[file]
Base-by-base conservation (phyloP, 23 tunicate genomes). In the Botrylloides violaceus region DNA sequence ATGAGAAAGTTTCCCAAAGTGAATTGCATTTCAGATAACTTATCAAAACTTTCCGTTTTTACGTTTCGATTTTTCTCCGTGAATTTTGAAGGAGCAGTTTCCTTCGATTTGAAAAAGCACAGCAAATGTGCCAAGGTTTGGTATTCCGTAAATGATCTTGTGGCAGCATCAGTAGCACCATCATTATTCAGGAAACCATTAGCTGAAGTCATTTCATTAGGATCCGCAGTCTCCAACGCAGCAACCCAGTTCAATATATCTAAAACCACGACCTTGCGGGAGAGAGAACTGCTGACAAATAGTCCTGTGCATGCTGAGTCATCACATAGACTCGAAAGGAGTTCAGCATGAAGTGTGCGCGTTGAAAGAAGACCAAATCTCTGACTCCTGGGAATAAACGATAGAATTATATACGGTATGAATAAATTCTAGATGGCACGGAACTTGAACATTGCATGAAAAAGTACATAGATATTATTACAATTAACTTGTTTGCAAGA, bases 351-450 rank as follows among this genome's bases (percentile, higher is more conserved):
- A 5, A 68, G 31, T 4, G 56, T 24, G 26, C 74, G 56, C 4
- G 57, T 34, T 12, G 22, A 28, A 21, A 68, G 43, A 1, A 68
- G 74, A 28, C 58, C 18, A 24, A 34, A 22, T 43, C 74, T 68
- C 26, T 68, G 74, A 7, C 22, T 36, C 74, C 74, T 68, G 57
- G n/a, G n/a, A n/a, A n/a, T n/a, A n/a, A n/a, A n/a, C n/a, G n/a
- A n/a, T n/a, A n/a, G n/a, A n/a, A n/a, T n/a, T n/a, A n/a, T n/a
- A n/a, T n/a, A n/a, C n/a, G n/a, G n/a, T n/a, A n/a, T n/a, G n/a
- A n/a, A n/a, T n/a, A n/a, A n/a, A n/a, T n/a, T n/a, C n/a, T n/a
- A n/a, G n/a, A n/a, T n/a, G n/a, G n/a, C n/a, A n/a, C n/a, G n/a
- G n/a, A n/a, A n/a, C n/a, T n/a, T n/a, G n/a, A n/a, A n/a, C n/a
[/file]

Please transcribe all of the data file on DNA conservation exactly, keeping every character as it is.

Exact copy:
Base-by-base conservation (phyloP, 23 tunicate genomes). In the Botrylloides violaceus region DNA sequence ATGAGAAAGTTTCCCAAAGTGAATTGCATTTCAGATAACTTATCAAAACTTTCCGTTTTTACGTTTCGATTTTTCTCCGTGAATTTTGAAGGAGCAGTTTCCTTCGATTTGAAAAAGCACAGCAAATGTGCCAAGGTTTGGTATTCCGTAAATGATCTTGTGGCAGCATCAGTAGCACCATCATTATTCAGGAAACCATTAGCTGAAGTCATTTCATTAGGATCCGCAGTCTCCAACGCAGCAACCCAGTTCAATATATCTAAAACCACGACCTTGCGGGAGAGAGAACTGCTGACAAATAGTCCTGTGCATGCTGAGTCATCACATAGACTCGAAAGGAGTTCAGCATGAAGTGTGCGCGTTGAAAGAAGACCAAATCTCTGACTCCTGGGAATAAACGATAGAATTATATACGGTATGAATAAATTCTAGATGGCACGGAACTTGAACATTGCATGAAAAAGTACATAGATATTATTACAATTAACTTGTTTGCAAGA, bases 351-450 rank as follows among this genome's bases (percentile, higher is more conserved):
- A 5, A 68, G 31, T 4, G 56, T 24, G 26, C 74, G 56, C 4
- G 57, T 34, T 12, G 22, A 28, A 21, A 68, G 43, A 1, A 68
- G 74, A 28, C 58, C 18, A 24, A 34, A 22, T 43, C 74, T 68
- C 26, T 68, G 74, A 7, C 22, T 36, C 74, C 74, T 68, G 57
- G n/a, G n/a, A n/a, A n/a, T n/a, A n/a, A n/a, A n/a, C n/a, G n/a
- A n/a, T n/a, A n/a, G n/a, A n/a, A n/a, T n/a, T n/a, A n/a, T n/a
- A n/a, T n/a, A n/a, C n/a, G n/a, G n/a, T n/a, A n/a, T n/a, G n/a
- A n/a, A n/a, T n/a, A n/a, A n/a, A n/a, T n/a, T n/a, C n/a, T n/a
- A n/a, G n/a, A n/a, T n/a, G n/a, G n/a, C n/a, A n/a, C n/a, G n/a
- G n/a, A n/a, A n/a, C n/a, T n/a, T n/a, G n/a, A n/a, A n/a, C n/a